The Secoya tribe is a native people in the Ecuadorian and Peruvian Amazon. The word Secoya means 'river of colors' (sieco = color, Siaya = river). The Secoya are part of a much larger ethnic group in the Amazon known as the Western Tokano. Tokano people live in the northwest of Brazil, in the southwest of Colombia between the Caqueta and Vaoupes rivers, and on the northern border between Ecuador and Peru.
The Secoya speak the language Paicoka, which is part of the Western Tucanoan language group. Paicoka means litteraly "the voice of the people" (pai = people, coka = voice or language). Paicoka is part of the Western Tukano linguistic family. The old language in the Amazon has names for thousands of different plants. According to studies which have been carried out by the scientists Carlos Pablo and Yepez Ceron, the Secoya uses the largest number of plants in the world. Paicocka is also a spiritual language, used by other tribes to chant mantras during Yage ceremonies.
The Secoya perform a very special ceremony for spiritual enlightenment: a ceremony of Yagé (‘Yah-Hey’). The ceremony serves multiple purposes, such as diagnosis and treatment of diseases and communication with spirits in the afterlife. The ceremony takes place in a special yage house, where all Secoya gather after adorning themselves with stripes on their faces made from freshly picked achiote and curi (which coloured red and yellow). Their lips where dyed black, and they wore new tunics, decorated with feathers, crowns and necklaces. The ceremony is leaded by a shaman, who provide them with the yage drink and who guides them through the entire process.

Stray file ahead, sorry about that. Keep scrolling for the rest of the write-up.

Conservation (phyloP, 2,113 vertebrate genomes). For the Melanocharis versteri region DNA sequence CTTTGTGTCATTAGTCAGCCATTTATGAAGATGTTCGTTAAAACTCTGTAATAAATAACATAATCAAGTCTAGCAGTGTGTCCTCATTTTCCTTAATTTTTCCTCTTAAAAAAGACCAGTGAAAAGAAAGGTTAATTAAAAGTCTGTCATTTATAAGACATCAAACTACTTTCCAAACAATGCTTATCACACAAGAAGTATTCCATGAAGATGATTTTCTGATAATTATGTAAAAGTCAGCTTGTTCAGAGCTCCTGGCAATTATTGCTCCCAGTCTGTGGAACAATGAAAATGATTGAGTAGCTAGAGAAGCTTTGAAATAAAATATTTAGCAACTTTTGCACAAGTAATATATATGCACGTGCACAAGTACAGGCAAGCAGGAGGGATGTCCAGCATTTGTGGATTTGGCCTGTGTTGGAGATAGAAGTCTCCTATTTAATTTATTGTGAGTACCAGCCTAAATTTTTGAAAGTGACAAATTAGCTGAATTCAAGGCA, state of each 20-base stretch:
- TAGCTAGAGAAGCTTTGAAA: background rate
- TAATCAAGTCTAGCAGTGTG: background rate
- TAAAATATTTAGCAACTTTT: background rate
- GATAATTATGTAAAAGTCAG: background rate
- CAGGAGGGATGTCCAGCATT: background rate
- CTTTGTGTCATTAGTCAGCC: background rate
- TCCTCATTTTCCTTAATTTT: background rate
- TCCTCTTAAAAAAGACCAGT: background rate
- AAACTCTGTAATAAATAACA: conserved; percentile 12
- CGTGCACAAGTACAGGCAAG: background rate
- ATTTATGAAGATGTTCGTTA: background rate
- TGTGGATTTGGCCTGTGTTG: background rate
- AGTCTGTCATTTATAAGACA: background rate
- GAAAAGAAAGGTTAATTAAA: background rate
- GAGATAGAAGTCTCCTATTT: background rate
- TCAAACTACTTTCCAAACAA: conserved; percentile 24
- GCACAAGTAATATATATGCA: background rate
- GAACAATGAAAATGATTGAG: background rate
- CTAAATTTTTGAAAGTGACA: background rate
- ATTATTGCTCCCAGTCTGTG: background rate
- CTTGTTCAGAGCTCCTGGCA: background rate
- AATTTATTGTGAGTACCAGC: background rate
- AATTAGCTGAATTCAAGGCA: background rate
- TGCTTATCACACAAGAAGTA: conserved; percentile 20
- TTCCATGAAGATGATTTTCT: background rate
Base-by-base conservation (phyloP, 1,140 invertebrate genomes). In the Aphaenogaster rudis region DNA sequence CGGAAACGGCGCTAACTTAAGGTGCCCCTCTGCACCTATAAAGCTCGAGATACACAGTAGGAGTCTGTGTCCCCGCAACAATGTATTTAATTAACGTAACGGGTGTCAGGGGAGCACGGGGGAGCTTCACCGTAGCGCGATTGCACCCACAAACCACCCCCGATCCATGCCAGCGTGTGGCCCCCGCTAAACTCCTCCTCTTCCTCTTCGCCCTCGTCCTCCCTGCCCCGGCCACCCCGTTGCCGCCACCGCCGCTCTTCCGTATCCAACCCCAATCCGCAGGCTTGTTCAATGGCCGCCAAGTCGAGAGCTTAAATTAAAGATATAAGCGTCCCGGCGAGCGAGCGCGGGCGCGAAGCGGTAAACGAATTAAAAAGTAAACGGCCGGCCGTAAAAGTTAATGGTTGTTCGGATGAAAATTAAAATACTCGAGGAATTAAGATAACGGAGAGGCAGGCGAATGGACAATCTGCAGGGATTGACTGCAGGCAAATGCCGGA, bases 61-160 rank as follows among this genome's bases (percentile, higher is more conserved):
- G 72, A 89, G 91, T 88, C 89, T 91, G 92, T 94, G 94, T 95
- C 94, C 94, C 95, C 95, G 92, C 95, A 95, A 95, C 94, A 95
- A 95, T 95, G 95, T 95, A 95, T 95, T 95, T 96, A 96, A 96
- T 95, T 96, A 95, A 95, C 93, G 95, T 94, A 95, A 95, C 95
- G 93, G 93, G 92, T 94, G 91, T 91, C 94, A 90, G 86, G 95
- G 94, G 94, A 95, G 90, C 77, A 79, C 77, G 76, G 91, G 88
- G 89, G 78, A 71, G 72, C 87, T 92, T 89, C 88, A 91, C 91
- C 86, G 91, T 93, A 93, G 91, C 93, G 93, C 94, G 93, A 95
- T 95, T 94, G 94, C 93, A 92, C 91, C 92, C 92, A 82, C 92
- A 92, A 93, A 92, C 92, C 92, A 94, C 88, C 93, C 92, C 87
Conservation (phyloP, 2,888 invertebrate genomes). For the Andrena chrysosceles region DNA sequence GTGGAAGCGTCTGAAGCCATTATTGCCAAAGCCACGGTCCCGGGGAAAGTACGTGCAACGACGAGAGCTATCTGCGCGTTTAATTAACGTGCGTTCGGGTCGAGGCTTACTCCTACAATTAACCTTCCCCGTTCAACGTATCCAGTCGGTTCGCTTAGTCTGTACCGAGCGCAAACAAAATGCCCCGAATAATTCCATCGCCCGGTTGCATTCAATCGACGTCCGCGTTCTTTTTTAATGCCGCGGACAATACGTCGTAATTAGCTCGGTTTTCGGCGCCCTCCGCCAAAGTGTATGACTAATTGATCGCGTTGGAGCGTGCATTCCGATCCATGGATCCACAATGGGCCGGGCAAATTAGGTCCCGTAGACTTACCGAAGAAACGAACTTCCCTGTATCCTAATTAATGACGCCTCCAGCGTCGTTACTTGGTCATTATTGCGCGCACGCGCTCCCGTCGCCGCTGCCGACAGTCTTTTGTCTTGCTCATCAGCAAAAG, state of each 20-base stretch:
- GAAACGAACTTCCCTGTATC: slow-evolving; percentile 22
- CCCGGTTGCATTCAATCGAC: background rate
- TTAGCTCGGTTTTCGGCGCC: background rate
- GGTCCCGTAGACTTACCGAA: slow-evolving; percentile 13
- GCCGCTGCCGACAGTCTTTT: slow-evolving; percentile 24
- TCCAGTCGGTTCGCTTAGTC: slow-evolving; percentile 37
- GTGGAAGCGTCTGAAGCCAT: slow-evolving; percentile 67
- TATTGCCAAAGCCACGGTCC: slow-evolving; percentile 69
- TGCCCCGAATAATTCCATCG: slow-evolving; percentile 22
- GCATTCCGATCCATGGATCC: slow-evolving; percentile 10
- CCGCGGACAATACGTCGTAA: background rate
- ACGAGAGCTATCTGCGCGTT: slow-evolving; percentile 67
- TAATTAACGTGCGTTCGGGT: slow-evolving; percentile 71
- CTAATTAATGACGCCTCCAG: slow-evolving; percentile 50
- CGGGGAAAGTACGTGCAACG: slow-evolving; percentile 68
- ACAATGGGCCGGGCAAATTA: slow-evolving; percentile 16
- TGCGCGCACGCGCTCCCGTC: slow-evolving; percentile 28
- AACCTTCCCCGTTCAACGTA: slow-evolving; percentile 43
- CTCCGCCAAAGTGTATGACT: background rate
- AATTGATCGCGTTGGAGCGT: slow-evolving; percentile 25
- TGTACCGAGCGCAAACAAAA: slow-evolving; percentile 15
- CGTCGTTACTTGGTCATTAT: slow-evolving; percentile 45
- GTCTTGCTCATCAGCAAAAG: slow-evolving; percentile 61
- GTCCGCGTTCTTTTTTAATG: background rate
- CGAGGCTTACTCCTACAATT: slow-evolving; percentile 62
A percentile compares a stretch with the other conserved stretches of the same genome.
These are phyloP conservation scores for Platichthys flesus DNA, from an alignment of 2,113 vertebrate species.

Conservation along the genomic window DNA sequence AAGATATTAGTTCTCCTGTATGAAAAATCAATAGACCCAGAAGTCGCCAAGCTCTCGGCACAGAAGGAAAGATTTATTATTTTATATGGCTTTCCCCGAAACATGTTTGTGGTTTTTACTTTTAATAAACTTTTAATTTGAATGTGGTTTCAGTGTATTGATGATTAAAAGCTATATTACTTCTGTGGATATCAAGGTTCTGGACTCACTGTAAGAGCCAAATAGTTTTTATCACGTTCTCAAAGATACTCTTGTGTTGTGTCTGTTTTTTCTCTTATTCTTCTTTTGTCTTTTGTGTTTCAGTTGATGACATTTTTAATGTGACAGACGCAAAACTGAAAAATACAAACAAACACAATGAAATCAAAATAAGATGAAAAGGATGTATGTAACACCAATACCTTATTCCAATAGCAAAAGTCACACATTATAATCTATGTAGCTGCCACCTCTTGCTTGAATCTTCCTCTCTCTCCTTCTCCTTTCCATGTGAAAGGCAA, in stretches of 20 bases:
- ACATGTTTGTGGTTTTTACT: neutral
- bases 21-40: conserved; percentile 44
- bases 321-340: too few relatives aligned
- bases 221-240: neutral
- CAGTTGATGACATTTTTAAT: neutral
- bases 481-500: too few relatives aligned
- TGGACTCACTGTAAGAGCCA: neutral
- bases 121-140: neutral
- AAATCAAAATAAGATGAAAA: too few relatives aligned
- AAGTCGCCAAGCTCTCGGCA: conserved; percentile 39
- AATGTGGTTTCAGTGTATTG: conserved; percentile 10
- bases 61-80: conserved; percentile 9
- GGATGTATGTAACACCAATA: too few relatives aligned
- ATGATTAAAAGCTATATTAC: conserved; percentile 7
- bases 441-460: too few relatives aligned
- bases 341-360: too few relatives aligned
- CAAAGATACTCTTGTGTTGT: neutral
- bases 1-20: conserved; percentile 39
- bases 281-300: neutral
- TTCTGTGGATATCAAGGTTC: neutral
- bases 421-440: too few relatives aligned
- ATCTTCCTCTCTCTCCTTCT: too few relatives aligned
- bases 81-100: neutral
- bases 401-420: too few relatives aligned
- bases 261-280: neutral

Traditionally, the Secoya live in Malocas, (or Tuikihue, in Paicoka). Malocas are large houses directly build on the ground where different families live together as a clan. These homes are built according to cosmic orientations. As such, they also served as ‘architectural agenda’s’, with some pillars oriented to the solstice and others to the equinox. This particular orientation was useful to carry out agricultural practices. The exact dates for sowing and planting are essential for crops. In particular, the Secoya are able to plant unique varieties of corn. These will only be planted in a short period each year in order to ensure a good harvest.
The Secoya show us the importance of nature, and that we should treat it with respect. For example, is it really necessary to print your documents, or can you help save those trees? If we combine forces, we can make an impact!